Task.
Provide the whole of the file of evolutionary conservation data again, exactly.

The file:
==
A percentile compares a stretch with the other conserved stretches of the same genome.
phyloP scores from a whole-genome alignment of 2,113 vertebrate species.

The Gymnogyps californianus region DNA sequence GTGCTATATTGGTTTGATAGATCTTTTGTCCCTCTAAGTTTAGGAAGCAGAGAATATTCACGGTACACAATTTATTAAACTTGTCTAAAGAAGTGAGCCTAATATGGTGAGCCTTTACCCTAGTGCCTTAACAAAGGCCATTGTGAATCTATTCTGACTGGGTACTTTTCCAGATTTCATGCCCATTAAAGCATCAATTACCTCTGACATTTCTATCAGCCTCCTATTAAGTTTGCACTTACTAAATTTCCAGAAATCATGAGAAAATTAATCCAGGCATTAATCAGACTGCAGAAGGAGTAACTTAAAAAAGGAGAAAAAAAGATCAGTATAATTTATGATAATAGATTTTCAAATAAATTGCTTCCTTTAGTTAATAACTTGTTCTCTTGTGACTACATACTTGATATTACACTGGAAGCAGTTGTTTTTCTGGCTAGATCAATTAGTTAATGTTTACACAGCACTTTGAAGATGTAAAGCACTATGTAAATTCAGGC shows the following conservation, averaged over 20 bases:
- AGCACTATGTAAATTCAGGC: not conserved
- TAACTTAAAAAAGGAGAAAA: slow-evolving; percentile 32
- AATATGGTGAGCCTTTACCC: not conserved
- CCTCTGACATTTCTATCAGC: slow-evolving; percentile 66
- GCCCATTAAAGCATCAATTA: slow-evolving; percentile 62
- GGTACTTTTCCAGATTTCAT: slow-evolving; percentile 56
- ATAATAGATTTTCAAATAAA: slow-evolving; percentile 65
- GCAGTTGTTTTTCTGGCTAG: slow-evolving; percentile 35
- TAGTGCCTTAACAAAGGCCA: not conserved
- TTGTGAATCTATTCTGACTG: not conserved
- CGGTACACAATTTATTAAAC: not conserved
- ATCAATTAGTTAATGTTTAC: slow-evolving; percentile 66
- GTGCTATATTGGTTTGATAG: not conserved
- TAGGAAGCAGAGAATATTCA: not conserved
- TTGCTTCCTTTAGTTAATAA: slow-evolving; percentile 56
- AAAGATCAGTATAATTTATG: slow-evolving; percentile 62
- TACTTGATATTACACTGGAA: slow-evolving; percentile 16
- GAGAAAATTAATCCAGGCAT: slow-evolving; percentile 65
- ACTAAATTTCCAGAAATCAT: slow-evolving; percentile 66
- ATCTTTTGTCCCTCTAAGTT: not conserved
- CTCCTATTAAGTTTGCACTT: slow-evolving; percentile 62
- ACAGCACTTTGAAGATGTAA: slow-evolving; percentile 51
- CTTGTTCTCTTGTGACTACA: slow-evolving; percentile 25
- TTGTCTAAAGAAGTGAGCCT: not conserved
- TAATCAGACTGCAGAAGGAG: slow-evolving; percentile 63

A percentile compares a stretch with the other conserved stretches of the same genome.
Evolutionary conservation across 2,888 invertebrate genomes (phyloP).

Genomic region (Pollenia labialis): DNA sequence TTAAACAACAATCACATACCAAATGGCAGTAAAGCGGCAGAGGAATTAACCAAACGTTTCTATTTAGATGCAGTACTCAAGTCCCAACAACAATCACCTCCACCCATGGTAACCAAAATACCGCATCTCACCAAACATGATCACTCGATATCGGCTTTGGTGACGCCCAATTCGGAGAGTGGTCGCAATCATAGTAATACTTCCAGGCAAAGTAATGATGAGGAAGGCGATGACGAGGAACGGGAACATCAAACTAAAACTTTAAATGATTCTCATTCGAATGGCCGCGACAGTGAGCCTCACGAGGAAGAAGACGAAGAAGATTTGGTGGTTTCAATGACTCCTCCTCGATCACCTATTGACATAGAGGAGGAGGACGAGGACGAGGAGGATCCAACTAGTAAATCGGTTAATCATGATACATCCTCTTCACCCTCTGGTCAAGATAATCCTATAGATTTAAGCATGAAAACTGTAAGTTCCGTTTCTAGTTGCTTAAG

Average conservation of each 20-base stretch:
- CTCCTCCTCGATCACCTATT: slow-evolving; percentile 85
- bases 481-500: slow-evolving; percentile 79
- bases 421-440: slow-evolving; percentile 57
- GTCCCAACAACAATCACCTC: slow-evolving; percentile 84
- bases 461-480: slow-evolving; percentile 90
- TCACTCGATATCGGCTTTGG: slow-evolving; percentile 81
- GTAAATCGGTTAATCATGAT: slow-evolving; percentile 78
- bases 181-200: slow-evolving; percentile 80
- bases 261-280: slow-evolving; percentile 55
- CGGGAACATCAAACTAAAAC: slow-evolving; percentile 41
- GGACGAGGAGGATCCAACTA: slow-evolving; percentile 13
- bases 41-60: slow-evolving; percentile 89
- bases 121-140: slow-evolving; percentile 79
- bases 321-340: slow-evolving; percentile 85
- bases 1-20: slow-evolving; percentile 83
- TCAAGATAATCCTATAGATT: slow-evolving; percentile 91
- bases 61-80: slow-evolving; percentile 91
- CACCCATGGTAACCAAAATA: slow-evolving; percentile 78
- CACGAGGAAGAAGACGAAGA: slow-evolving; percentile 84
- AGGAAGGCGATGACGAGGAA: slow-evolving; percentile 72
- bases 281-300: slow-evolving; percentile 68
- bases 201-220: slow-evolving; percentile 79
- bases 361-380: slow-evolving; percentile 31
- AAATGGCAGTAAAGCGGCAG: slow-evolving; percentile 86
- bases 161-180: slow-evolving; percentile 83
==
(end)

A percentile compares a stretch with the other conserved stretches of the same genome.
phyloP scores from a whole-genome alignment of 2,113 vertebrate species.

The Gymnogyps californianus region DNA sequence GTGCTATATTGGTTTGATAGATCTTTTGTCCCTCTAAGTTTAGGAAGCAGAGAATATTCACGGTACACAATTTATTAAACTTGTCTAAAGAAGTGAGCCTAATATGGTGAGCCTTTACCCTAGTGCCTTAACAAAGGCCATTGTGAATCTATTCTGACTGGGTACTTTTCCAGATTTCATGCCCATTAAAGCATCAATTACCTCTGACATTTCTATCAGCCTCCTATTAAGTTTGCACTTACTAAATTTCCAGAAATCATGAGAAAATTAATCCAGGCATTAATCAGACTGCAGAAGGAGTAACTTAAAAAAGGAGAAAAAAAGATCAGTATAATTTATGATAATAGATTTTCAAATAAATTGCTTCCTTTAGTTAATAACTTGTTCTCTTGTGACTACATACTTGATATTACACTGGAAGCAGTTGTTTTTCTGGCTAGATCAATTAGTTAATGTTTACACAGCACTTTGAAGATGTAAAGCACTATGTAAATTCAGGC shows the following conservation, averaged over 20 bases:
- AGCACTATGTAAATTCAGGC: not conserved
- TAACTTAAAAAAGGAGAAAA: slow-evolving; percentile 32
- AATATGGTGAGCCTTTACCC: not conserved
- CCTCTGACATTTCTATCAGC: slow-evolving; percentile 66
- GCCCATTAAAGCATCAATTA: slow-evolving; percentile 62
- GGTACTTTTCCAGATTTCAT: slow-evolving; percentile 56
- ATAATAGATTTTCAAATAAA: slow-evolving; percentile 65
- GCAGTTGTTTTTCTGGCTAG: slow-evolving; percentile 35
- TAGTGCCTTAACAAAGGCCA: not conserved
- TTGTGAATCTATTCTGACTG: not conserved
- CGGTACACAATTTATTAAAC: not conserved
- ATCAATTAGTTAATGTTTAC: slow-evolving; percentile 66
- GTGCTATATTGGTTTGATAG: not conserved
- TAGGAAGCAGAGAATATTCA: not conserved
- TTGCTTCCTTTAGTTAATAA: slow-evolving; percentile 56
- AAAGATCAGTATAATTTATG: slow-evolving; percentile 62
- TACTTGATATTACACTGGAA: slow-evolving; percentile 16
- GAGAAAATTAATCCAGGCAT: slow-evolving; percentile 65
- ACTAAATTTCCAGAAATCAT: slow-evolving; percentile 66
- ATCTTTTGTCCCTCTAAGTT: not conserved
- CTCCTATTAAGTTTGCACTT: slow-evolving; percentile 62
- ACAGCACTTTGAAGATGTAA: slow-evolving; percentile 51
- CTTGTTCTCTTGTGACTACA: slow-evolving; percentile 25
- TTGTCTAAAGAAGTGAGCCT: not conserved
- TAATCAGACTGCAGAAGGAG: slow-evolving; percentile 63

A percentile compares a stretch with the other conserved stretches of the same genome.
Evolutionary conservation across 2,888 invertebrate genomes (phyloP).

Genomic region (Pollenia labialis): DNA sequence TTAAACAACAATCACATACCAAATGGCAGTAAAGCGGCAGAGGAATTAACCAAACGTTTCTATTTAGATGCAGTACTCAAGTCCCAACAACAATCACCTCCACCCATGGTAACCAAAATACCGCATCTCACCAAACATGATCACTCGATATCGGCTTTGGTGACGCCCAATTCGGAGAGTGGTCGCAATCATAGTAATACTTCCAGGCAAAGTAATGATGAGGAAGGCGATGACGAGGAACGGGAACATCAAACTAAAACTTTAAATGATTCTCATTCGAATGGCCGCGACAGTGAGCCTCACGAGGAAGAAGACGAAGAAGATTTGGTGGTTTCAATGACTCCTCCTCGATCACCTATTGACATAGAGGAGGAGGACGAGGACGAGGAGGATCCAACTAGTAAATCGGTTAATCATGATACATCCTCTTCACCCTCTGGTCAAGATAATCCTATAGATTTAAGCATGAAAACTGTAAGTTCCGTTTCTAGTTGCTTAAG

Average conservation of each 20-base stretch:
- CTCCTCCTCGATCACCTATT: slow-evolving; percentile 85
- bases 481-500: slow-evolving; percentile 79
- bases 421-440: slow-evolving; percentile 57
- GTCCCAACAACAATCACCTC: slow-evolving; percentile 84
- bases 461-480: slow-evolving; percentile 90
- TCACTCGATATCGGCTTTGG: slow-evolving; percentile 81
- GTAAATCGGTTAATCATGAT: slow-evolving; percentile 78
- bases 181-200: slow-evolving; percentile 80
- bases 261-280: slow-evolving; percentile 55
- CGGGAACATCAAACTAAAAC: slow-evolving; percentile 41
- GGACGAGGAGGATCCAACTA: slow-evolving; percentile 13
- bases 41-60: slow-evolving; percentile 89
- bases 121-140: slow-evolving; percentile 79
- bases 321-340: slow-evolving; percentile 85
- bases 1-20: slow-evolving; percentile 83
- TCAAGATAATCCTATAGATT: slow-evolving; percentile 91
- bases 61-80: slow-evolving; percentile 91
- CACCCATGGTAACCAAAATA: slow-evolving; percentile 78
- CACGAGGAAGAAGACGAAGA: slow-evolving; percentile 84
- AGGAAGGCGATGACGAGGAA: slow-evolving; percentile 72
- bases 281-300: slow-evolving; percentile 68
- bases 201-220: slow-evolving; percentile 79
- bases 361-380: slow-evolving; percentile 31
- AAATGGCAGTAAAGCGGCAG: slow-evolving; percentile 86
- bases 161-180: slow-evolving; percentile 83